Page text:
This Pro-Employee Decision Will Make Employers Happy
- Feb 21, 2017
- Labor Law
- Dennis J. Merley
The term “Right-to-Work” is really just a shorthand term for “Right to work and be left alone by the labor union.”
A number of state legislatures recently have passed “Right-to-Work” laws making it unlawful for unions and employers to negotiate agreements requiring employees to become and remain union members in order to keep their jobs.
Minnesota is not one of those states, but we could become one if Iowa Congressman Steve King gets his way. He has just introduced a bill in the U.S. House of Representatives for a National Right to Work Act that would make “Right-to-Work” the law throughout the U.S.
“What a Great Idea” Said No Union Official Ever
Some state Right-to-Work laws provide a compromise by allowing labor unions to collect “fair share” fees from employees who are in their bargaining units but have not actually become dues-paying members of the union. This allows the union to defray the cost of still representing these employees who are not actually financially supporting the union. However, many other Right to Work states, as well as Rep. King’s pending bill, allow employees to refuse paying any dues or fair share fees to the union even though the union continues to be legally obligated to bargain on their behalf.
Unions are increasingly concerned about the “Right-to-Work trend and their need to expend union resources benefitting what they call “free riders.” Some are taking action to make it more difficult for existing members to resign. Local 58 of the International Brotherhood of Electrical Workers, for example, passed such a rule in 2014 whereby someone seeking to resign membership in the union or revoke authorization to deduct union dues from his or her pay, “must do so in person at the Union Hall of IBEW Local 58 and show a picture identification with a corresponding written request. . . .”. The employee could, however, contact the union to set up an alternative method for submitting their identification.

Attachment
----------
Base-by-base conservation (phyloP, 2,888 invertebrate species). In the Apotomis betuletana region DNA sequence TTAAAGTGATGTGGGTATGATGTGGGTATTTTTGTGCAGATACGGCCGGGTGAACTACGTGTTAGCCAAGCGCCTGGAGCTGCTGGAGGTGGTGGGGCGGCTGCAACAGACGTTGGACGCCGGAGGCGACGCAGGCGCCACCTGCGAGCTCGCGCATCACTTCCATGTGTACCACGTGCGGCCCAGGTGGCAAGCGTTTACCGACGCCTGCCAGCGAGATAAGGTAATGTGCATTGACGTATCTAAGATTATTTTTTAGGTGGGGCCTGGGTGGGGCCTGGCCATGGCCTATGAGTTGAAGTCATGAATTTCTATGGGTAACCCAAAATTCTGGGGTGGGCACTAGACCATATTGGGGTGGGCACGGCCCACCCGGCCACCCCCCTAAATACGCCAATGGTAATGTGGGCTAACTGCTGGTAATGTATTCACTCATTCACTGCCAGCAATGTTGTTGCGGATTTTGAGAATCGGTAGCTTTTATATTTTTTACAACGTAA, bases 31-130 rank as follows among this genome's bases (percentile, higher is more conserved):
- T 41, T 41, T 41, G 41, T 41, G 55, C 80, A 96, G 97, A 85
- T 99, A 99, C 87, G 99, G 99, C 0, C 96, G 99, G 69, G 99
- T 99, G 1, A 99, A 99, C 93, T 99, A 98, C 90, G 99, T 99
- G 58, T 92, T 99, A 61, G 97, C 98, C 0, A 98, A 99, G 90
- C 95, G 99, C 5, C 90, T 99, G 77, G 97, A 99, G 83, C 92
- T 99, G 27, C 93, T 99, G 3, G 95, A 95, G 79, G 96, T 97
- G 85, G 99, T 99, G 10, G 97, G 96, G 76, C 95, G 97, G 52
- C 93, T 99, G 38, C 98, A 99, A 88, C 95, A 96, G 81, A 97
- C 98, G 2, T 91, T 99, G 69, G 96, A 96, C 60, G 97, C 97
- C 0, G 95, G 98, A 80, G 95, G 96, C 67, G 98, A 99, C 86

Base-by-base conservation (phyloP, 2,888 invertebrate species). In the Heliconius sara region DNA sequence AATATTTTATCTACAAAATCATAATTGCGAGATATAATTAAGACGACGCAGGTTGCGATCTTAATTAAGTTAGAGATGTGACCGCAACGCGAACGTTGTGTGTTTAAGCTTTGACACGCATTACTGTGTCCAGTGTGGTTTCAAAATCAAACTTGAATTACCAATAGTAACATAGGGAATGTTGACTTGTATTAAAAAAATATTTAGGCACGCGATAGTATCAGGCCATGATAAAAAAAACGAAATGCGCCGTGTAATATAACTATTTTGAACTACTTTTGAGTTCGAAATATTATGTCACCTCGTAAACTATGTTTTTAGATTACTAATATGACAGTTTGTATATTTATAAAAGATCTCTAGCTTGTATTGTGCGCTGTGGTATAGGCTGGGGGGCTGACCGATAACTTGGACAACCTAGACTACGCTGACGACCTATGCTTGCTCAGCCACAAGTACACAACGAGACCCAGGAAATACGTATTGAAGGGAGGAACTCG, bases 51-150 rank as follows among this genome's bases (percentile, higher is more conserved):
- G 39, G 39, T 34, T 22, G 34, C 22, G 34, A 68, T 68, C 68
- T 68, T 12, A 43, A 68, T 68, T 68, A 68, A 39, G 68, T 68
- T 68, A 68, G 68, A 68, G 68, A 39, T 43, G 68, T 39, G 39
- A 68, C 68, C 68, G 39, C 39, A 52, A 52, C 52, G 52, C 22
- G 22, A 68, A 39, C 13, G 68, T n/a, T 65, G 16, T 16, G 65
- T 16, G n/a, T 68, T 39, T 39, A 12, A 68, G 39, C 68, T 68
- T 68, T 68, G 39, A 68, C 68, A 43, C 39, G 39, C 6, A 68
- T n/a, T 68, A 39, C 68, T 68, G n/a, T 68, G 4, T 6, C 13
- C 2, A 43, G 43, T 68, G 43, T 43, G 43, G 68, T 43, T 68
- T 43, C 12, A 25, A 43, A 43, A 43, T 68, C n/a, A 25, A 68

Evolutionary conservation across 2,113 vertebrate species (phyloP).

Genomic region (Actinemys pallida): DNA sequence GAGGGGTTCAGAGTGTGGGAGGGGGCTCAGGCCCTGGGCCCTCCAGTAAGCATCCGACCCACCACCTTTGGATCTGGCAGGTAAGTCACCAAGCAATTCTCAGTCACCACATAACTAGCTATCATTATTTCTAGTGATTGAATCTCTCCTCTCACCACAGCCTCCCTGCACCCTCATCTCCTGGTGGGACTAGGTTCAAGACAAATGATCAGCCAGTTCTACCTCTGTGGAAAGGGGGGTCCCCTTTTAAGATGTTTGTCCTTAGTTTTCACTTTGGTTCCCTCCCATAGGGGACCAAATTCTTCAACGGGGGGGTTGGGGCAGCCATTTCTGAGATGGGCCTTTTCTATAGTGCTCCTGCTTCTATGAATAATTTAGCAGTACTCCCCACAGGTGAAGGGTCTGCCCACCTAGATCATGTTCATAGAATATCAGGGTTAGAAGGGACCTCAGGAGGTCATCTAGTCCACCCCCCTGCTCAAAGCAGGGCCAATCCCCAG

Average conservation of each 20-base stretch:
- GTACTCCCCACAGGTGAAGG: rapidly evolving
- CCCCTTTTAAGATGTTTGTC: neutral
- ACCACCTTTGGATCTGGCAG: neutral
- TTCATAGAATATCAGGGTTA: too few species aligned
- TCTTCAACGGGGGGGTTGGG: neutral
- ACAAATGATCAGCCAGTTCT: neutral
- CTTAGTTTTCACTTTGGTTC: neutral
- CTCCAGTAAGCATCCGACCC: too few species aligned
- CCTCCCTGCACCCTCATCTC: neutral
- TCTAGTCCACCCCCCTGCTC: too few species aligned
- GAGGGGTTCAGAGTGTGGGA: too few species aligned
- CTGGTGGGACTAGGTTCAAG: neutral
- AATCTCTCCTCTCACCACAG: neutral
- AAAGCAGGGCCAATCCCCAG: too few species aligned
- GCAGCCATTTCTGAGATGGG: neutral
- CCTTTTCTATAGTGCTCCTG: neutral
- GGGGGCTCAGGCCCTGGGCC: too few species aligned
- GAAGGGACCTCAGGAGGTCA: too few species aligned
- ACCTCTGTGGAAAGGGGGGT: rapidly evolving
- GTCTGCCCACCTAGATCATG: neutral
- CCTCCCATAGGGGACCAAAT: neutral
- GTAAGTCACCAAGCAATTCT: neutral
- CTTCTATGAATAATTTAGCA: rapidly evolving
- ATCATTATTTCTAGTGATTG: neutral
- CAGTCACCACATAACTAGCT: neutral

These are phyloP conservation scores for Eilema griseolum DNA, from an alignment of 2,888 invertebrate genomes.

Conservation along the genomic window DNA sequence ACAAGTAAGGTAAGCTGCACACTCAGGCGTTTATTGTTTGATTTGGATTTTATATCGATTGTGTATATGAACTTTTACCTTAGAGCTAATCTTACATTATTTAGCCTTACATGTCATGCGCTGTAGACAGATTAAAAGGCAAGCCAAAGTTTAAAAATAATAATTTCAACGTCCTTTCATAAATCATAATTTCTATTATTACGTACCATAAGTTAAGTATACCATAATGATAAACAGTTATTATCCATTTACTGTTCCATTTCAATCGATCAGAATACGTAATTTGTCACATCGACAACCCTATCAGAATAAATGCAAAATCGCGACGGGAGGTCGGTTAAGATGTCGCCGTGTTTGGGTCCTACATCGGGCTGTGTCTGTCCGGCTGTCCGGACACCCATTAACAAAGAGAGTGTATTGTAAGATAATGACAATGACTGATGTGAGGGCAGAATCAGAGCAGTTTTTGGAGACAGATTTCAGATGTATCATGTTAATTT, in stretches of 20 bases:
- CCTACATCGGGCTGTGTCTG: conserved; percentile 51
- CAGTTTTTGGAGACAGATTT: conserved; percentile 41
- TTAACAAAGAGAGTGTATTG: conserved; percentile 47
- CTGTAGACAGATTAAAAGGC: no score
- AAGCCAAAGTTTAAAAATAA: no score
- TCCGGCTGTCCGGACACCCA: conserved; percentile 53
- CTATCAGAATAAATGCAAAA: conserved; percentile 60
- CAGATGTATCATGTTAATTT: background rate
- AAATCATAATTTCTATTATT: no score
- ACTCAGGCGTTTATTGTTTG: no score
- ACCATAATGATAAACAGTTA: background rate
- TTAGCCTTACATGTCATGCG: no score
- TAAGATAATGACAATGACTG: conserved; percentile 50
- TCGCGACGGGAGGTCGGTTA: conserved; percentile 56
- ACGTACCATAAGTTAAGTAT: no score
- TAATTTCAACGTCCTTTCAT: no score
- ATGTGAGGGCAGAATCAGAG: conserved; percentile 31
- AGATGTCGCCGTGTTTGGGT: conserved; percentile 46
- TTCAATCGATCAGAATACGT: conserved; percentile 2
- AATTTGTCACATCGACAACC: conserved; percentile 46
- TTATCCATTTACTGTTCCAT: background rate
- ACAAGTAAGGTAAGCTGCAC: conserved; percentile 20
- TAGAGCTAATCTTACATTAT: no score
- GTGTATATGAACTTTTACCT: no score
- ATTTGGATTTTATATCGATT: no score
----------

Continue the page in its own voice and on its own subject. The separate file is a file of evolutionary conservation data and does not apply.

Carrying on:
Even a Little Restraint is Still Restraint
One member of Local 58 who wanted to resign filed an unfair labor practice charge contending the this rule violated the National Labor Relations Act (the “Act”). The National Labor Relations Board (the “NLRB”) considered the claim and agreed that the rule violated the law, which among other things prohibits actions “to restrain or coerce . . . employees in the exercise of the rights guaranteed in Section 7,” including the right to refrain from any or all forms of union activity.
Essentially, the NLRB found that Local 58’s rule constituted an unlawful restraint on the right of employees to resign their union membership because it imposed a condition upon this right and implied that the union had control over it. The fact that an employee seeking to resign could avoid the intimidation of the union hall in submitting their resignation was not persuasive – it still presented the appearance that the union controlled the right to resignation.
As a final matter, the NLRB also ruled that Local 58’s rule also violated the Act by imposing a new restriction on dues checkoff authorization without the assent of the affected employees.
Employers negotiating with unions in Right-to-Work states should be wary of any request to by the union to negotiate restrictions on an employee’s right to refrain from paying dues or fees.
Where the union acts unilaterally to make it harder for union employees to resign and/or revoke, employers can expect to get questions from employees about their rights and obligations. Although the Act permits employers to discuss such matters, the employer must be careful not to promise any sort of benefit if employee resign, or threaten any reprisals if they do not.